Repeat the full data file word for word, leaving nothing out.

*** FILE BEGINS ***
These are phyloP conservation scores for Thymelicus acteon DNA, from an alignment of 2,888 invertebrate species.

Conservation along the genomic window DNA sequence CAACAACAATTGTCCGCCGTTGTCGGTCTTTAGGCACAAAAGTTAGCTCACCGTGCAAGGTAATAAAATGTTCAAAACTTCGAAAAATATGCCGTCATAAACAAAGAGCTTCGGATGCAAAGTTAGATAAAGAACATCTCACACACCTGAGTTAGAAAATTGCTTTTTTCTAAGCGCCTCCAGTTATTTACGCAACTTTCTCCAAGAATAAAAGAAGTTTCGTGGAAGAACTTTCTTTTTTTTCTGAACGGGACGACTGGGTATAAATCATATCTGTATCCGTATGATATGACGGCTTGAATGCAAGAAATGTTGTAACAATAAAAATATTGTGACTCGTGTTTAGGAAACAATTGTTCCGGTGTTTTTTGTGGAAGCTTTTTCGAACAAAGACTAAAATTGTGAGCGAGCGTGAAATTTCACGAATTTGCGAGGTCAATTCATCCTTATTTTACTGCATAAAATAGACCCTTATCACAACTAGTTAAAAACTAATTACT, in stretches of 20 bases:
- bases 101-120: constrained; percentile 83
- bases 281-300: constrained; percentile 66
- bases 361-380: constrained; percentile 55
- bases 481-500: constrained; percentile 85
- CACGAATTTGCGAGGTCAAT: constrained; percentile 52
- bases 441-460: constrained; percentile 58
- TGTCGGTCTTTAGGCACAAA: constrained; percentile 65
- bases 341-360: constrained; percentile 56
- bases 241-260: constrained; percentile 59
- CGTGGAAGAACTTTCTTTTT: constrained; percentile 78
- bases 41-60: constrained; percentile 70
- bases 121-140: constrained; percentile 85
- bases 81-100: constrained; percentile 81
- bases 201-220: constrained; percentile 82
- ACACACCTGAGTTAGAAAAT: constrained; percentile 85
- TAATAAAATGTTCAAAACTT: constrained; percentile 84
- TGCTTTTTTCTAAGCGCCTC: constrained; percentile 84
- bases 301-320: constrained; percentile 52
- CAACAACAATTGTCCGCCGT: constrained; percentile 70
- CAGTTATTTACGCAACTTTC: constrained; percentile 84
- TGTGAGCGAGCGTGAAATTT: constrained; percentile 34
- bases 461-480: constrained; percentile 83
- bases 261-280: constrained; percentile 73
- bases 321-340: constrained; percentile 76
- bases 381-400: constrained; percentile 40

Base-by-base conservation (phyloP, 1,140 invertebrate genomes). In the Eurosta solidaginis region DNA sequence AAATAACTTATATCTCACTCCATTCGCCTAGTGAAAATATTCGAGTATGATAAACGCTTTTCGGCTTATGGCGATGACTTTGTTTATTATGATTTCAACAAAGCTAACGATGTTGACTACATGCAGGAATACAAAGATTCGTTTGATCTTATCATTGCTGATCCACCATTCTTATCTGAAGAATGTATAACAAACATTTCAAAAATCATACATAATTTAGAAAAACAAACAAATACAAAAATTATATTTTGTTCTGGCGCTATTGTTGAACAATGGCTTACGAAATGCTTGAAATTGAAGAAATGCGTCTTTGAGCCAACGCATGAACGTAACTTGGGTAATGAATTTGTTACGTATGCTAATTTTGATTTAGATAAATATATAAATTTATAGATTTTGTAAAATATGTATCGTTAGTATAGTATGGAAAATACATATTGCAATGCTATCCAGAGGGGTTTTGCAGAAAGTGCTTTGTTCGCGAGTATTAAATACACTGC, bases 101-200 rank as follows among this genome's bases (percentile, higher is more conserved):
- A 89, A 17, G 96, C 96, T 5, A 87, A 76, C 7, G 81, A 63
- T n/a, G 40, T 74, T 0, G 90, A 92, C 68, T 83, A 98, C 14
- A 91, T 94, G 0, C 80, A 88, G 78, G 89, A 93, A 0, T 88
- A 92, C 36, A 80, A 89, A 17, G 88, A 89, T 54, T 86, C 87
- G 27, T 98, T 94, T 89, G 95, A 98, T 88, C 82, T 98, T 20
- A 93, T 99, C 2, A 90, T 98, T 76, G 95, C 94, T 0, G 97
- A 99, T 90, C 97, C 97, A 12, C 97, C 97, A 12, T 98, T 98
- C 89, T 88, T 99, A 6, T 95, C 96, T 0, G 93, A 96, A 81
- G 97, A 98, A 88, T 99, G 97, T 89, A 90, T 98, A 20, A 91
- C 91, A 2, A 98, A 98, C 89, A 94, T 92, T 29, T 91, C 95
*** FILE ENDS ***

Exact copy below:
These are phyloP conservation scores for Thymelicus acteon DNA, from an alignment of 2,888 invertebrate species.

Conservation along the genomic window DNA sequence CAACAACAATTGTCCGCCGTTGTCGGTCTTTAGGCACAAAAGTTAGCTCACCGTGCAAGGTAATAAAATGTTCAAAACTTCGAAAAATATGCCGTCATAAACAAAGAGCTTCGGATGCAAAGTTAGATAAAGAACATCTCACACACCTGAGTTAGAAAATTGCTTTTTTCTAAGCGCCTCCAGTTATTTACGCAACTTTCTCCAAGAATAAAAGAAGTTTCGTGGAAGAACTTTCTTTTTTTTCTGAACGGGACGACTGGGTATAAATCATATCTGTATCCGTATGATATGACGGCTTGAATGCAAGAAATGTTGTAACAATAAAAATATTGTGACTCGTGTTTAGGAAACAATTGTTCCGGTGTTTTTTGTGGAAGCTTTTTCGAACAAAGACTAAAATTGTGAGCGAGCGTGAAATTTCACGAATTTGCGAGGTCAATTCATCCTTATTTTACTGCATAAAATAGACCCTTATCACAACTAGTTAAAAACTAATTACT, in stretches of 20 bases:
- bases 101-120: constrained; percentile 83
- bases 281-300: constrained; percentile 66
- bases 361-380: constrained; percentile 55
- bases 481-500: constrained; percentile 85
- CACGAATTTGCGAGGTCAAT: constrained; percentile 52
- bases 441-460: constrained; percentile 58
- TGTCGGTCTTTAGGCACAAA: constrained; percentile 65
- bases 341-360: constrained; percentile 56
- bases 241-260: constrained; percentile 59
- CGTGGAAGAACTTTCTTTTT: constrained; percentile 78
- bases 41-60: constrained; percentile 70
- bases 121-140: constrained; percentile 85
- bases 81-100: constrained; percentile 81
- bases 201-220: constrained; percentile 82
- ACACACCTGAGTTAGAAAAT: constrained; percentile 85
- TAATAAAATGTTCAAAACTT: constrained; percentile 84
- TGCTTTTTTCTAAGCGCCTC: constrained; percentile 84
- bases 301-320: constrained; percentile 52
- CAACAACAATTGTCCGCCGT: constrained; percentile 70
- CAGTTATTTACGCAACTTTC: constrained; percentile 84
- TGTGAGCGAGCGTGAAATTT: constrained; percentile 34
- bases 461-480: constrained; percentile 83
- bases 261-280: constrained; percentile 73
- bases 321-340: constrained; percentile 76
- bases 381-400: constrained; percentile 40

Base-by-base conservation (phyloP, 1,140 invertebrate genomes). In the Eurosta solidaginis region DNA sequence AAATAACTTATATCTCACTCCATTCGCCTAGTGAAAATATTCGAGTATGATAAACGCTTTTCGGCTTATGGCGATGACTTTGTTTATTATGATTTCAACAAAGCTAACGATGTTGACTACATGCAGGAATACAAAGATTCGTTTGATCTTATCATTGCTGATCCACCATTCTTATCTGAAGAATGTATAACAAACATTTCAAAAATCATACATAATTTAGAAAAACAAACAAATACAAAAATTATATTTTGTTCTGGCGCTATTGTTGAACAATGGCTTACGAAATGCTTGAAATTGAAGAAATGCGTCTTTGAGCCAACGCATGAACGTAACTTGGGTAATGAATTTGTTACGTATGCTAATTTTGATTTAGATAAATATATAAATTTATAGATTTTGTAAAATATGTATCGTTAGTATAGTATGGAAAATACATATTGCAATGCTATCCAGAGGGGTTTTGCAGAAAGTGCTTTGTTCGCGAGTATTAAATACACTGC, bases 101-200 rank as follows among this genome's bases (percentile, higher is more conserved):
- A 89, A 17, G 96, C 96, T 5, A 87, A 76, C 7, G 81, A 63
- T n/a, G 40, T 74, T 0, G 90, A 92, C 68, T 83, A 98, C 14
- A 91, T 94, G 0, C 80, A 88, G 78, G 89, A 93, A 0, T 88
- A 92, C 36, A 80, A 89, A 17, G 88, A 89, T 54, T 86, C 87
- G 27, T 98, T 94, T 89, G 95, A 98, T 88, C 82, T 98, T 20
- A 93, T 99, C 2, A 90, T 98, T 76, G 95, C 94, T 0, G 97
- A 99, T 90, C 97, C 97, A 12, C 97, C 97, A 12, T 98, T 98
- C 89, T 88, T 99, A 6, T 95, C 96, T 0, G 93, A 96, A 81
- G 97, A 98, A 88, T 99, G 97, T 89, A 90, T 98, A 20, A 91
- C 91, A 2, A 98, A 98, C 89, A 94, T 92, T 29, T 91, C 95